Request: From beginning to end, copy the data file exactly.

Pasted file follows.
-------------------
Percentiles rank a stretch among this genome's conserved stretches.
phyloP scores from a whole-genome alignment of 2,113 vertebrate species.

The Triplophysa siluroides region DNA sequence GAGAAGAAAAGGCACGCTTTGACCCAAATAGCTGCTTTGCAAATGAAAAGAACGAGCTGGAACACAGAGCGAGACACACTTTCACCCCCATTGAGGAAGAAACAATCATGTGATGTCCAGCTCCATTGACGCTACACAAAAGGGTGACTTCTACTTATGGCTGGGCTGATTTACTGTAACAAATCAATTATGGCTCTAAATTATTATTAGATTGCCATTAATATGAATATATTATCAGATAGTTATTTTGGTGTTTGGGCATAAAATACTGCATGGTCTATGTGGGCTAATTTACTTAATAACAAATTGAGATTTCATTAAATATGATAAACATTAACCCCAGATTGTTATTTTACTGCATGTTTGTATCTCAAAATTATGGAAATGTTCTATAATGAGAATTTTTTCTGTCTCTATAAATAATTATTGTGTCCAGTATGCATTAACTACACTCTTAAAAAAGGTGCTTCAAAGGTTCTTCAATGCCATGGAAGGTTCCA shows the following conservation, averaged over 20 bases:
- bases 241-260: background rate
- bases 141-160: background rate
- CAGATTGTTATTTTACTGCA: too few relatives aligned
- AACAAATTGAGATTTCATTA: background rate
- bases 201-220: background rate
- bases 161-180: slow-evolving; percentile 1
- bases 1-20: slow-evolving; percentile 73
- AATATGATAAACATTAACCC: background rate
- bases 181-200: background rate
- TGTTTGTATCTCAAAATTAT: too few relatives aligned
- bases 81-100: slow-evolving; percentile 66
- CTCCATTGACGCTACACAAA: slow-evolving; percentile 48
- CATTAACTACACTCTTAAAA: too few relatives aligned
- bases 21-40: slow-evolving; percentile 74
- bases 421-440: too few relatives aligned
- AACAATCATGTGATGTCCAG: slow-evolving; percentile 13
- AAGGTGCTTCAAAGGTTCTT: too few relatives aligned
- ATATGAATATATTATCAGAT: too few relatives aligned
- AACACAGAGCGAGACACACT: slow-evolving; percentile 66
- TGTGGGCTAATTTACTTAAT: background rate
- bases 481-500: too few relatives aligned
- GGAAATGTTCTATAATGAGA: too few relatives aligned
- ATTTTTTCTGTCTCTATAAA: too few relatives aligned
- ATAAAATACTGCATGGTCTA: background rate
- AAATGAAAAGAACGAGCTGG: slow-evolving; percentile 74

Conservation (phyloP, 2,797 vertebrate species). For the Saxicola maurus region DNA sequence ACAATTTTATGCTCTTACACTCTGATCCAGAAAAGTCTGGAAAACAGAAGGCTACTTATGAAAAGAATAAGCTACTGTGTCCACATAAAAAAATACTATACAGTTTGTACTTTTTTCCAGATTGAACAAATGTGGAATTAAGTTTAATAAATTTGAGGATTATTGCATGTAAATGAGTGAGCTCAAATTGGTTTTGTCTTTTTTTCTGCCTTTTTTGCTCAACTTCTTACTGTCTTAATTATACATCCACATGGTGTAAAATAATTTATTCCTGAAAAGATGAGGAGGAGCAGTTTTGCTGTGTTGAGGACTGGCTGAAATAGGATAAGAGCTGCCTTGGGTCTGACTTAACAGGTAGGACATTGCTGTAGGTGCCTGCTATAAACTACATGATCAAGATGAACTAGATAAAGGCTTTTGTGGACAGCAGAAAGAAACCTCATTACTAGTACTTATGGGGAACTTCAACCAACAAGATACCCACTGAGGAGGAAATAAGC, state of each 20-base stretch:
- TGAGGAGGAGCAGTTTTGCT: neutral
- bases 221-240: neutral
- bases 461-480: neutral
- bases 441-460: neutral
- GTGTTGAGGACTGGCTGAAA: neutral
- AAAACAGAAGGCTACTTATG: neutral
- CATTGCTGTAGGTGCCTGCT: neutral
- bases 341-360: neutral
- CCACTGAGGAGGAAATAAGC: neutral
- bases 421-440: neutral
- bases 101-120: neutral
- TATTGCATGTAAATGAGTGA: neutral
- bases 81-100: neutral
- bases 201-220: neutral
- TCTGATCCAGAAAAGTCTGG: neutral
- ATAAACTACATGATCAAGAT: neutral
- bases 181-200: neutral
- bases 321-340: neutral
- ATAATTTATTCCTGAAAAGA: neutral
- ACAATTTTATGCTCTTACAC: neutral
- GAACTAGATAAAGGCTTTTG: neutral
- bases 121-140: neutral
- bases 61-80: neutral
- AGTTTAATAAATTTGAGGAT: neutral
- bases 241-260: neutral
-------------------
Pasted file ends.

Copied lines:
Percentiles rank a stretch among this genome's conserved stretches.
phyloP scores from a whole-genome alignment of 2,113 vertebrate species.

The Triplophysa siluroides region DNA sequence GAGAAGAAAAGGCACGCTTTGACCCAAATAGCTGCTTTGCAAATGAAAAGAACGAGCTGGAACACAGAGCGAGACACACTTTCACCCCCATTGAGGAAGAAACAATCATGTGATGTCCAGCTCCATTGACGCTACACAAAAGGGTGACTTCTACTTATGGCTGGGCTGATTTACTGTAACAAATCAATTATGGCTCTAAATTATTATTAGATTGCCATTAATATGAATATATTATCAGATAGTTATTTTGGTGTTTGGGCATAAAATACTGCATGGTCTATGTGGGCTAATTTACTTAATAACAAATTGAGATTTCATTAAATATGATAAACATTAACCCCAGATTGTTATTTTACTGCATGTTTGTATCTCAAAATTATGGAAATGTTCTATAATGAGAATTTTTTCTGTCTCTATAAATAATTATTGTGTCCAGTATGCATTAACTACACTCTTAAAAAAGGTGCTTCAAAGGTTCTTCAATGCCATGGAAGGTTCCA shows the following conservation, averaged over 20 bases:
- bases 241-260: background rate
- bases 141-160: background rate
- CAGATTGTTATTTTACTGCA: too few relatives aligned
- AACAAATTGAGATTTCATTA: background rate
- bases 201-220: background rate
- bases 161-180: slow-evolving; percentile 1
- bases 1-20: slow-evolving; percentile 73
- AATATGATAAACATTAACCC: background rate
- bases 181-200: background rate
- TGTTTGTATCTCAAAATTAT: too few relatives aligned
- bases 81-100: slow-evolving; percentile 66
- CTCCATTGACGCTACACAAA: slow-evolving; percentile 48
- CATTAACTACACTCTTAAAA: too few relatives aligned
- bases 21-40: slow-evolving; percentile 74
- bases 421-440: too few relatives aligned
- AACAATCATGTGATGTCCAG: slow-evolving; percentile 13
- AAGGTGCTTCAAAGGTTCTT: too few relatives aligned
- ATATGAATATATTATCAGAT: too few relatives aligned
- AACACAGAGCGAGACACACT: slow-evolving; percentile 66
- TGTGGGCTAATTTACTTAAT: background rate
- bases 481-500: too few relatives aligned
- GGAAATGTTCTATAATGAGA: too few relatives aligned
- ATTTTTTCTGTCTCTATAAA: too few relatives aligned
- ATAAAATACTGCATGGTCTA: background rate
- AAATGAAAAGAACGAGCTGG: slow-evolving; percentile 74

Conservation (phyloP, 2,797 vertebrate species). For the Saxicola maurus region DNA sequence ACAATTTTATGCTCTTACACTCTGATCCAGAAAAGTCTGGAAAACAGAAGGCTACTTATGAAAAGAATAAGCTACTGTGTCCACATAAAAAAATACTATACAGTTTGTACTTTTTTCCAGATTGAACAAATGTGGAATTAAGTTTAATAAATTTGAGGATTATTGCATGTAAATGAGTGAGCTCAAATTGGTTTTGTCTTTTTTTCTGCCTTTTTTGCTCAACTTCTTACTGTCTTAATTATACATCCACATGGTGTAAAATAATTTATTCCTGAAAAGATGAGGAGGAGCAGTTTTGCTGTGTTGAGGACTGGCTGAAATAGGATAAGAGCTGCCTTGGGTCTGACTTAACAGGTAGGACATTGCTGTAGGTGCCTGCTATAAACTACATGATCAAGATGAACTAGATAAAGGCTTTTGTGGACAGCAGAAAGAAACCTCATTACTAGTACTTATGGGGAACTTCAACCAACAAGATACCCACTGAGGAGGAAATAAGC, state of each 20-base stretch:
- TGAGGAGGAGCAGTTTTGCT: neutral
- bases 221-240: neutral
- bases 461-480: neutral
- bases 441-460: neutral
- GTGTTGAGGACTGGCTGAAA: neutral
- AAAACAGAAGGCTACTTATG: neutral
- CATTGCTGTAGGTGCCTGCT: neutral
- bases 341-360: neutral
- CCACTGAGGAGGAAATAAGC: neutral
- bases 421-440: neutral
- bases 101-120: neutral
- TATTGCATGTAAATGAGTGA: neutral
- bases 81-100: neutral
- bases 201-220: neutral
- TCTGATCCAGAAAAGTCTGG: neutral
- ATAAACTACATGATCAAGAT: neutral
- bases 181-200: neutral
- bases 321-340: neutral
- ATAATTTATTCCTGAAAAGA: neutral
- ACAATTTTATGCTCTTACAC: neutral
- GAACTAGATAAAGGCTTTTG: neutral
- bases 121-140: neutral
- bases 61-80: neutral
- AGTTTAATAAATTTGAGGAT: neutral
- bases 241-260: neutral